Community vaccination against Covid-19 will begin in mid-February, subject to regulatory approval, Minister for Health Stephen Donnelly has said.

It comes as the Department of Health reported seven more coronavirus-related deaths - bringing the total for January to 688.

A further 1,372 new cases of Covid-19 have also been reported. There are 219 people in intensive care with Covid-19, up one on yesterday.

Minister Donnelly said Ireland will receive vaccine delivery of the AstraZeneca vaccine at the lower end of the expected range for February.

The delivery in March is likely to be considerably lower than stated by the company.

Community vaccination will begin with those aged 85 years and older, followed by 80-84, 75-79 and 70-74.

Mr Donnelly said: "The next stage of our vaccine programme will begin with those aged 85 years and older and will be administered initially through GPs in their surgeries.

"The HSE is preparing a public information campaign that will provide all necessary details in advance and ensure that everyone knows when, where and how to access their vaccine.

"In the meantime, completing vaccinations for those most vulnerable to Covid-19 infection remains the priority. Every possible nursing home resident has already received one dose and some have received second doses.

"Healthcare workers are also a priority. Second doses will be administered over the coming weeks to 77,000 healthcare workers.

"We will continue to roll out first and second doses to our remaining frontline healthcare workers during February."

The Health Service Executive has said that due to outbreaks of Covid-19, four long-term care facilities were not included in the first series of vaccinations on public health advice, with around 120 not completely done due to active outbreaks.

It said these will be revisited at the appropriate time.

The HSE said that where at all possible to do so safely, all residents and staff were vaccinated.

Those residents and staff who were unable to receive a first dose will be included once deemed safe to do so.

Last week the HSE began to administer second doses of the Pfizer/BioNTech vaccine for the first time.

It said that second doses will be administered in 27 nursing homes this week, including to staff.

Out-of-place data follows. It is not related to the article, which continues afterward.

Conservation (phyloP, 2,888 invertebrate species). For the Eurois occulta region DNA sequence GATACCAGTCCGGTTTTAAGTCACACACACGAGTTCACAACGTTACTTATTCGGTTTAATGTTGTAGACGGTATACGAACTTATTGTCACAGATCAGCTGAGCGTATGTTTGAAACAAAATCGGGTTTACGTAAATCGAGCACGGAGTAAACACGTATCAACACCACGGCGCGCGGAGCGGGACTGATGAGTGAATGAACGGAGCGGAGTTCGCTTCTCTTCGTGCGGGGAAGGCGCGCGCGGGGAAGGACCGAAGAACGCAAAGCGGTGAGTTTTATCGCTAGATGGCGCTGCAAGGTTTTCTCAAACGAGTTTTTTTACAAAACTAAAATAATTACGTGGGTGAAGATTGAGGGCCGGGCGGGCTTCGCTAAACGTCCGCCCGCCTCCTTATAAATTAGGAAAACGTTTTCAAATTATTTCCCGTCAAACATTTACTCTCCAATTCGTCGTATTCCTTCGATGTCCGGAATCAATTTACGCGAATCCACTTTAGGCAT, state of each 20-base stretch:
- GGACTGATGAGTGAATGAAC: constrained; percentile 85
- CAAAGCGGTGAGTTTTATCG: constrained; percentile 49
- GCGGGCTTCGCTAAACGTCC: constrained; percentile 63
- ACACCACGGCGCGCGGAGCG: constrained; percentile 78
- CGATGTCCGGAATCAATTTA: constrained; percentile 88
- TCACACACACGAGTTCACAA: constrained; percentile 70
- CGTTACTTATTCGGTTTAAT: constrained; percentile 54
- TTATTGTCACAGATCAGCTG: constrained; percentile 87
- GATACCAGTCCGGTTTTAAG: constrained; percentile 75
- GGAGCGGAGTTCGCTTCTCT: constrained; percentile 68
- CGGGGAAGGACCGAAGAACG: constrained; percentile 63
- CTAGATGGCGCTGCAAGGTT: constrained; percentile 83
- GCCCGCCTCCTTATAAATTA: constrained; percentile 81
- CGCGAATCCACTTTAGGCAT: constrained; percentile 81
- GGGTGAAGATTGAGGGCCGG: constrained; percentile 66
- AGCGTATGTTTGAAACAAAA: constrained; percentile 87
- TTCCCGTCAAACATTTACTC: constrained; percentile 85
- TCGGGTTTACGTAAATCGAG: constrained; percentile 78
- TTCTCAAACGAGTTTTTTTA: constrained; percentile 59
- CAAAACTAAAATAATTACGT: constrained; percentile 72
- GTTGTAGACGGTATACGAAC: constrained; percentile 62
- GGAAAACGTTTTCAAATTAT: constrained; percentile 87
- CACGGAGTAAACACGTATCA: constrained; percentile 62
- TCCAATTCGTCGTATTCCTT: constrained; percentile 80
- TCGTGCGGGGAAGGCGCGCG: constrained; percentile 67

Meanwhile, over 70 doctors responded to a call by Cork University Hospital at the weekend to redeploy to its intensive care unit to deal with the surge in Covid-19 cases. 

Chief Operations Officer for South/Southwest Hospital Group Dr Orla Healy said that while the situation is being managed, the preference would be to have qualified ICU nurses at the appropriate ratio of one per bed, but this is currently not possible. 

Speaking on RTÉ's Morning Ireland, Dr Healy said it has been exceptionally busy across all hospitals in the group, but Covid-19 has put particular pressure on CUH, which struggled to recruit nurses prior to the pandemic. 


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Call over vaccination plan

A consultant psychiatrist at the Mater Hospital has said every hospital ward "is now a Covid ward ... and all interactions in hospitals need to be seen as high risk at this point in time".

Dr Matthew Sadlier, who is also a member of the IMO's Consultant Committee, has called for a transparent vaccination plan.

Speaking on the same programme, he said it unacceptable that many frontline healthcare workers who have face-to-face patient contacts will have to wait until they receive their first dose of the Covid-19 vaccine.

Dr Sadlier said there should have been a definitive list of workers in every hospital and in every service  to ensure that those frontline workers were prioritised once the vaccine arrived.

He said there was always going to be a shortfall, given the numbers of vaccine doses delivered, but those most at risk should have been prioritised.